Mary of Clopas

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The hysteria of Mary of Clopas in Caravaggio's The Entombment of Christ (1602).
Mary of Clopas - Sant'Andrea della Zirada Venice

Mary of Clopas (or of Cleopas) (Ancient Greek: Μαρία ἡ τοῦ Κλωπᾶ, María hē tou Clōpá), the wife of Clopas, was one of various Marys named in the New Testament.

Mary of Clopas is explicitly mentioned only in John 19:25, where she is among the women present at the Crucifixion of Jesus:

Now there stood by the cross of Jesus His mother, and His mother’s sister, Mary [the wife] of Clopas, and Mary Magdalene.

The expression Mary of Clopas in the Greek text is ambiguous as to whether Mary was the daughter or wife of Clopas, but exegesis has commonly favoured the reading "wife of Clopas" (as reflected in above translation). Hegesippus thought that Clopas was the brother of Saint Joseph.[1]

Gospel parallels

According to some interpretations, the same Mary was also among the women that on Easter morning went to the tomb to anoint Jesus' body with spices. Matthew 28:1 calls her "the other Mary" to distinguish her from Mary Magdalene, while Mark 16:1 uses the name "Mary of James", most probably derived from James the Less. The Latin version of that name, Maria Iacobi, is often used in tradition. Stephen S. Smalley (1982) says that it is "probable" (but not virtually certain) that Mary of Clopas is Mary the mother of James son of Alphaeus.[2]

For detailed explanations, please see: Brothers of Jesus and James the brother of Jesus.

Gospel of Philip

In a manner very similar to the Gospel of John, the apocryphal Gospel of Philip also seems to list Mary of Clopas among Jesus' female entourage:

There were three who always walked with the Lord: Mary, his mother, and her sister, and Magdalene, the one who was called his companion. His sister and his mother and his companion were each a Mary.[note 1]

Adding to the confusion, the Gospel of Philip seems to refer to her as Jesus' mother's sister ("her sister") and Jesus' own sister ("his sister").


An early tradition within the Roman Catholic Church identify Mary of Clopas being the sister (or sister-in-law) of Mary the Mother of Jesus. Eusebius of Caesarea citing Hegesippus records that "Cleopas was a brother of Joseph",[3] which makes Mary of Clopas a sister-in-law of Mary, the mother of Jesus.

Jerome identifies Mary of Cleopas as the sister of Mary, mother of Jesus and as the mother of those who were called the brothers and sisters of Jesus.[4]

According to the surviving fragments of the work Exposition of the Sayings of the Lord of the Apostolic Father Papias of Hierapolis, who lived circa 70-163 AD, Mary of Clopas would be the mother of James the Just, Simon, Judas (identified as Jude the Apostle), and Joseph (Joses). Papias identifies this "Mary" as the sister of Mary, mother of Jesus, and thus as the maternal aunt of Jesus.[5] The Anglican theologian J.B. Lightfoot dismissed Papias' evidence as spurious.[6][7]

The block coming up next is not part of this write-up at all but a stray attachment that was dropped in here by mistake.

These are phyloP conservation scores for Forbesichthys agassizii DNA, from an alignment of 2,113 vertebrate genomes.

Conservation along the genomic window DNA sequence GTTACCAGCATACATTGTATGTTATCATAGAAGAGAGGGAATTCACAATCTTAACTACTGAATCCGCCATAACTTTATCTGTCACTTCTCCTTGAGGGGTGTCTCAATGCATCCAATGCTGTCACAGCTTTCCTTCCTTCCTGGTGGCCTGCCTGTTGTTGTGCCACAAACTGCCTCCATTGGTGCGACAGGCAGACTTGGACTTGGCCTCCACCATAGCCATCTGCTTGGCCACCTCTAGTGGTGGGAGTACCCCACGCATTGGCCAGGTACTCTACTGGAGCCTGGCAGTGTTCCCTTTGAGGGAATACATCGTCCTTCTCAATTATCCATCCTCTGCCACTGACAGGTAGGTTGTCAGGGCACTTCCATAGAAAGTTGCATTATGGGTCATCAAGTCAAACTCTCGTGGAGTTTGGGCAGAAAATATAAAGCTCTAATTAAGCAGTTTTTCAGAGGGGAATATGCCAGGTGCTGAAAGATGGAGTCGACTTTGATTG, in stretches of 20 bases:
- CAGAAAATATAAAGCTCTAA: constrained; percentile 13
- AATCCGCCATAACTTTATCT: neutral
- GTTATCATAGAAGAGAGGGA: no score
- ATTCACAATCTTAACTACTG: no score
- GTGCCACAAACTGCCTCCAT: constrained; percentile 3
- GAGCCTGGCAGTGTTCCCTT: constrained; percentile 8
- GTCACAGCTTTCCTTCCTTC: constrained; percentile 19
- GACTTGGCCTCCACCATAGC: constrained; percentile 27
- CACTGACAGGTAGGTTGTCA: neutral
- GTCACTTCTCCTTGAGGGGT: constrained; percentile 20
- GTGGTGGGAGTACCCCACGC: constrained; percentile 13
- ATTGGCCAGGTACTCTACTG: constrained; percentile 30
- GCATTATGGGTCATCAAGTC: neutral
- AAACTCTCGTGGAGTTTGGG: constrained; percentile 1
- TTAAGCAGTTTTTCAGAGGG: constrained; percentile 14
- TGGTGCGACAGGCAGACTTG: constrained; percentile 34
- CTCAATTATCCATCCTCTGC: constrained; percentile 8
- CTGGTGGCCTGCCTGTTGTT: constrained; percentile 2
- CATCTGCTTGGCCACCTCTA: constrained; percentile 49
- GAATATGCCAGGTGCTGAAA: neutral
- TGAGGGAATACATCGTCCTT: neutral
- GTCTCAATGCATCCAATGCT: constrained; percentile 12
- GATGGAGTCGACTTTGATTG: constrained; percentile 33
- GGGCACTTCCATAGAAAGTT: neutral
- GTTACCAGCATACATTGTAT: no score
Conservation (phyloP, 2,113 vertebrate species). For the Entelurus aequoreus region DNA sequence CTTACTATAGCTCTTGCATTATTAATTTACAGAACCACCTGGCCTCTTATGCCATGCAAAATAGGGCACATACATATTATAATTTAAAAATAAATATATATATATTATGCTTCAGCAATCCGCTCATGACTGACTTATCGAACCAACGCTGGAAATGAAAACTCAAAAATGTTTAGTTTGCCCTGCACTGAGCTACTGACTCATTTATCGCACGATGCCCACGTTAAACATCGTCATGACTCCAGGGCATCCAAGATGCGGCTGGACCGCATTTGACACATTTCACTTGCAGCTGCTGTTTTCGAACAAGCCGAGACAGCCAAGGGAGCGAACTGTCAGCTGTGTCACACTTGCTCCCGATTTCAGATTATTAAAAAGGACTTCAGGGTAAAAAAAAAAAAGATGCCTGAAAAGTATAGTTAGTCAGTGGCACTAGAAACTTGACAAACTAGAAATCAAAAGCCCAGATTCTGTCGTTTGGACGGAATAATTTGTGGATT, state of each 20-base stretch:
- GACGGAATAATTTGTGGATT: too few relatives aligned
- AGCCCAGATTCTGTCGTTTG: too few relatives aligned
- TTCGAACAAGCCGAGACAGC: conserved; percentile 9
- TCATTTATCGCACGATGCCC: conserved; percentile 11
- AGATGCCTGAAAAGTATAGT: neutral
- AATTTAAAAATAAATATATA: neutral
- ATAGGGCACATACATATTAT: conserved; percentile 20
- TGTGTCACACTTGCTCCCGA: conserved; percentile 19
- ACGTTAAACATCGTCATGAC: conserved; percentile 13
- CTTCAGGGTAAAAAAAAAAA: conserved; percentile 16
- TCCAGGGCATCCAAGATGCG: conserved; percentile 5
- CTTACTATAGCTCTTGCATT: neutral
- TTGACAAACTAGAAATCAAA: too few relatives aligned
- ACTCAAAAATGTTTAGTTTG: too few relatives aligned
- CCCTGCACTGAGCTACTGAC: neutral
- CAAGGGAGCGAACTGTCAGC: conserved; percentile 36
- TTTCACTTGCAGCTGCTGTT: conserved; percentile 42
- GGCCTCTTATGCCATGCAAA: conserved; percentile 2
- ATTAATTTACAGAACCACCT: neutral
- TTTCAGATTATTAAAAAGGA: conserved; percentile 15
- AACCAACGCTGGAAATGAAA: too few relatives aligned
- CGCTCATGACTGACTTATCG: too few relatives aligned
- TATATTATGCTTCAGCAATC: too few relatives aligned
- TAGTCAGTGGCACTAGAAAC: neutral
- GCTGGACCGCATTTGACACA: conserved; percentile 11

In the Roman Martyrology she is remembered with Saint Salome on April 24. Some have regarded Mary as the daughter of Clopas, who was in turn one of the husbands of Saint Anne.[8]

Modernist historiography

James Tabor suggests that she is, in fact, Mary, the mother of Jesus and that Clopas was her second husband.[9]

See also


  1. ^ The Old and New Testament and Gnostic contexts and the text are discussed by Robert M. Grant, "The Mystery of Marriage in the Gospel of Philip" Vigiliae Christianae 15.3 (September 1961:129-140).


  1. ^ Eusebius of Caesarea, Church History, Book III, ch. 11.
  2. ^ S. S. Smalley, Dean Emeritus of Chester Cathedral, England. "Mary," New Bible Dictionary, 1982 p. 793.
  3. ^ Eusebius of Caesarea, Church History, Book III, ch. 11.
  4. ^ "CHURCH FATHERS: The Perpetual Virginity of Mary (Jerome)". 
  5. ^ Papias of Hierapolis. Exposition of the Sayings of the Lord. Fragment X. Peter Kirby. Retrieved 10 September 2015. 
  6. ^ Lightfoot, J.B. (1865). "The Brethren of the Lord". Retrieved 2016-05-31. The testimony of Papias is frequently quoted at the head of the patristic authorities, as favouring the view of Jerome. [...]. It is strange that able and intelligent critics should not have seen through a fabrication which is so manifestly spurious. [...] [T]he passage was written by a mediaeval namesake of the Bishop of Hierapolis, Papias [...] who lived in the 11th century. 
  7. ^ "Archived copy". Archived from the original on 2015-11-16. Retrieved 2015-10-06. 
  8. ^ Wikisource-logo.svg Herbermann, Charles, ed. (1913). "St. Anne". Catholic Encyclopedia. New York: Robert Appleton Company. 
  9. ^ Tabor, James (2006). The Jesus Dynasty. Simon & Schuster. pp. 90–91. 
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